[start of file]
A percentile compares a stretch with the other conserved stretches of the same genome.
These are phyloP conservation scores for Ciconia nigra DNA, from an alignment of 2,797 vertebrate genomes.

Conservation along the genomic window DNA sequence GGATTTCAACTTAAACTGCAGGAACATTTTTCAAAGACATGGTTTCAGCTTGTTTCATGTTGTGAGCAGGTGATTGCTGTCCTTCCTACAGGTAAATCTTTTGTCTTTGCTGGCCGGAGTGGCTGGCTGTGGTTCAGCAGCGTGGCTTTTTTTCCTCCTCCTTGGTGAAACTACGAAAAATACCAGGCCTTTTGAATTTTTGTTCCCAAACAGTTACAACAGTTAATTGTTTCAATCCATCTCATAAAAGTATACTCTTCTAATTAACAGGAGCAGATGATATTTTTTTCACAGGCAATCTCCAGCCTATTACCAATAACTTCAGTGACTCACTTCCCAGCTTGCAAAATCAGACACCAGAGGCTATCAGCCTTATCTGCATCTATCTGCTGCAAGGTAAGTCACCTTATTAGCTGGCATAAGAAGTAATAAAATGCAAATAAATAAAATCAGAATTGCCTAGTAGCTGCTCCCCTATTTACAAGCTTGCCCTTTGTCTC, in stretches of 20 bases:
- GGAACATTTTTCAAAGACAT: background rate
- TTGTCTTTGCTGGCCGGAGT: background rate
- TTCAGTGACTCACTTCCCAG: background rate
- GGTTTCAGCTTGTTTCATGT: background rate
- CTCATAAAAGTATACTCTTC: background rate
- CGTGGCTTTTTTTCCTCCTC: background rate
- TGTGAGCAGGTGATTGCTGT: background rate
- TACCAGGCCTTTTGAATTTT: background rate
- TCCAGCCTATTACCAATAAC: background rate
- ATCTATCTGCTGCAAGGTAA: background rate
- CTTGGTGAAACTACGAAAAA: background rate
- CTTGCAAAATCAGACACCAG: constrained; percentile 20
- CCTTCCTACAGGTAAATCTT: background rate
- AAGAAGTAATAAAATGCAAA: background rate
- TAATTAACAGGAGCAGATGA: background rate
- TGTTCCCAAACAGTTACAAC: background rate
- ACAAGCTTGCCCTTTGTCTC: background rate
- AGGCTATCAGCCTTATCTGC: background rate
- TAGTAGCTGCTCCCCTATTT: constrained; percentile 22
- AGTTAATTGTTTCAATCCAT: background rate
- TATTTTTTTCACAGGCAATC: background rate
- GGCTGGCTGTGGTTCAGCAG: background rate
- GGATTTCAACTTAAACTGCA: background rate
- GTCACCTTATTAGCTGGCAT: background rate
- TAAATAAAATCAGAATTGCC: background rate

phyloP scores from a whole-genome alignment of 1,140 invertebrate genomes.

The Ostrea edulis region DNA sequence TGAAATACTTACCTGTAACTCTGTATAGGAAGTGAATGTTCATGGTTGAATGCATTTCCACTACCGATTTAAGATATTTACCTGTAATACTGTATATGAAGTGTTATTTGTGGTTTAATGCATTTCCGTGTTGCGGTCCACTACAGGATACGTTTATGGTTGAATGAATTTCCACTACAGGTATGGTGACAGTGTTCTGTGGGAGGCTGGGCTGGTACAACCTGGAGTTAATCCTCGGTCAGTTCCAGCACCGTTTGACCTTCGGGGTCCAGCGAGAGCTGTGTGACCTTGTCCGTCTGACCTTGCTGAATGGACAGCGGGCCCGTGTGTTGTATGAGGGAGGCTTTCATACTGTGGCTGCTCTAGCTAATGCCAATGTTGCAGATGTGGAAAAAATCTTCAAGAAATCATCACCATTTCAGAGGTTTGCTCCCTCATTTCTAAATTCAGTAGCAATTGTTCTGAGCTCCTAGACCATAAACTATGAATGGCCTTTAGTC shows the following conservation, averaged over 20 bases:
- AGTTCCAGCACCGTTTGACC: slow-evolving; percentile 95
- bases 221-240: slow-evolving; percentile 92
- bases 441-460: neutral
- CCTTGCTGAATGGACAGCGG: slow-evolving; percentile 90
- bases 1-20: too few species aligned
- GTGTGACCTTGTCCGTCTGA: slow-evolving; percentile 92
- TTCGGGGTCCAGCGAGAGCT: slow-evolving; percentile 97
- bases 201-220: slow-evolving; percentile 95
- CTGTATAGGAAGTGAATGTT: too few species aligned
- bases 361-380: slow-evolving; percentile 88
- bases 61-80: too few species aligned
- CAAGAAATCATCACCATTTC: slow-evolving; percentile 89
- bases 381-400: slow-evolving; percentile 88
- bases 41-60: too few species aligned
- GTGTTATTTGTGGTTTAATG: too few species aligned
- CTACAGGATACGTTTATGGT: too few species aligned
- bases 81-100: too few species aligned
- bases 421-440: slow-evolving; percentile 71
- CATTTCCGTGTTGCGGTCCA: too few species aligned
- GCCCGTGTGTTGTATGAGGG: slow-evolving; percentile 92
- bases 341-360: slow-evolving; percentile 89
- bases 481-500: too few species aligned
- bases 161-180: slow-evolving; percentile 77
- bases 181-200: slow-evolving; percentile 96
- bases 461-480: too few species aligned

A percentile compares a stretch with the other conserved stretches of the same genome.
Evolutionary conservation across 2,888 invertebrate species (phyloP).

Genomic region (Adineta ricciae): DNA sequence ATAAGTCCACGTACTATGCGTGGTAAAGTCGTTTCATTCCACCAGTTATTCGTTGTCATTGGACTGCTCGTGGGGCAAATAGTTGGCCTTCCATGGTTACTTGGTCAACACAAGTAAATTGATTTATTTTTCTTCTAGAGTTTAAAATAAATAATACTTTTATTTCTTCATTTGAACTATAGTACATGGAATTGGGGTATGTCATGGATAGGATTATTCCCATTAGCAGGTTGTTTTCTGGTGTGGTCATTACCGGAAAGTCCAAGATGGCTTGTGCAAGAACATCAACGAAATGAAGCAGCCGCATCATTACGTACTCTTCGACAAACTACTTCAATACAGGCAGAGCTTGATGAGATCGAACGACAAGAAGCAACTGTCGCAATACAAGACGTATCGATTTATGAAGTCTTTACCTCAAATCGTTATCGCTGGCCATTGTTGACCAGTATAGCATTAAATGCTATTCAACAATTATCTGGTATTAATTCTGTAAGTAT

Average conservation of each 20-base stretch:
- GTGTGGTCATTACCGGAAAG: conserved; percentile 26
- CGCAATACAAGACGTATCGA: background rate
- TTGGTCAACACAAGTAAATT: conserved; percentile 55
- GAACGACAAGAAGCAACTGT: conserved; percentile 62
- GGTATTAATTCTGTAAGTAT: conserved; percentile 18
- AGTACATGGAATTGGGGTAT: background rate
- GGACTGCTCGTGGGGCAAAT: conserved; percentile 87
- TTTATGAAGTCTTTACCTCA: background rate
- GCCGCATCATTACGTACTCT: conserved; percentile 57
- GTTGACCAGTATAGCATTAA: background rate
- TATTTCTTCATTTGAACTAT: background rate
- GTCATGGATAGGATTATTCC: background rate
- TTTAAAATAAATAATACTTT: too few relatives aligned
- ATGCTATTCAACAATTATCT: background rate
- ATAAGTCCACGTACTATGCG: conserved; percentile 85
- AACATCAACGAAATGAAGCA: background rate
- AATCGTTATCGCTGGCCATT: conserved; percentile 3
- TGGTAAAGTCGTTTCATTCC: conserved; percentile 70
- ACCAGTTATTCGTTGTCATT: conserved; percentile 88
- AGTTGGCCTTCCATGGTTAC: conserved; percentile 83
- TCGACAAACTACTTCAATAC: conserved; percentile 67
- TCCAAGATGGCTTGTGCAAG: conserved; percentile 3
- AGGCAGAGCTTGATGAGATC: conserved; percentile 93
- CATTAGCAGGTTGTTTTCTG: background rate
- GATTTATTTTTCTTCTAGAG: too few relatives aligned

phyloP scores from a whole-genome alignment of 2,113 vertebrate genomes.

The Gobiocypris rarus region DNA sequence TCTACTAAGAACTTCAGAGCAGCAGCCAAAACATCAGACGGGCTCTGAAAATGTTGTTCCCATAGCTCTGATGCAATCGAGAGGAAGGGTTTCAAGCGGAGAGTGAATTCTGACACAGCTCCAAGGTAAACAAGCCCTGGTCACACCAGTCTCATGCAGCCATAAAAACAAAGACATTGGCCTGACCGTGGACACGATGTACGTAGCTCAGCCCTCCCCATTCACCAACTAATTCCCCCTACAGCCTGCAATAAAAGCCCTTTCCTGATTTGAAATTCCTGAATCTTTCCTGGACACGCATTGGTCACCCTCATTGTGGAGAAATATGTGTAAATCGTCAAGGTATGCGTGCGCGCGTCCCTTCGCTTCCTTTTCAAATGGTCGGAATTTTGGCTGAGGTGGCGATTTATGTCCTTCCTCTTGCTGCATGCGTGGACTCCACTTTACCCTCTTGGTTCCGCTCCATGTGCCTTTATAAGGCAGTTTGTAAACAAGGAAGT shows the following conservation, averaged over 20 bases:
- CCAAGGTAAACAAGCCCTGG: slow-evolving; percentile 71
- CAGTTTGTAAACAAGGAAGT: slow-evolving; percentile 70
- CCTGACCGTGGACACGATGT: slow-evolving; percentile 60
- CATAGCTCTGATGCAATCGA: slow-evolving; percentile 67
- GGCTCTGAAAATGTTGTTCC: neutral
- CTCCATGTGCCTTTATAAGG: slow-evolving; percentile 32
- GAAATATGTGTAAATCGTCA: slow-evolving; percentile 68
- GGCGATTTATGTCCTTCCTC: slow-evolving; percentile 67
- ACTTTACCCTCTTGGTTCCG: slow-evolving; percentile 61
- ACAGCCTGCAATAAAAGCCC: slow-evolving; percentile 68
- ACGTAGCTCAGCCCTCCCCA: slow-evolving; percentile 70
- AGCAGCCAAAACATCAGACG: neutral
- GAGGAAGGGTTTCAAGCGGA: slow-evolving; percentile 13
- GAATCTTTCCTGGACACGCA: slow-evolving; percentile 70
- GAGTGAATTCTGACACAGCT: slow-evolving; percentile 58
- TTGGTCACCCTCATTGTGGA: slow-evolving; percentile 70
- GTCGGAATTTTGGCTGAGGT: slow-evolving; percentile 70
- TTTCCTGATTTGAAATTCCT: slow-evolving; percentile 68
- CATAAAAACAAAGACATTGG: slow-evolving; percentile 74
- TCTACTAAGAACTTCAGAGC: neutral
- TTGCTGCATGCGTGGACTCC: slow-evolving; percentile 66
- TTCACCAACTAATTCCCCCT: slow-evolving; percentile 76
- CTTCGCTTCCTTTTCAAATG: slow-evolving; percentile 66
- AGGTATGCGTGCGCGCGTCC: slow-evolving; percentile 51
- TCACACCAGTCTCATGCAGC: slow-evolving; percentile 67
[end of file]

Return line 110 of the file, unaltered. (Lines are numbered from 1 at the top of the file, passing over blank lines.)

- AGGTATGCGTGCGCGCGTCC: slow-evolving; percentile 51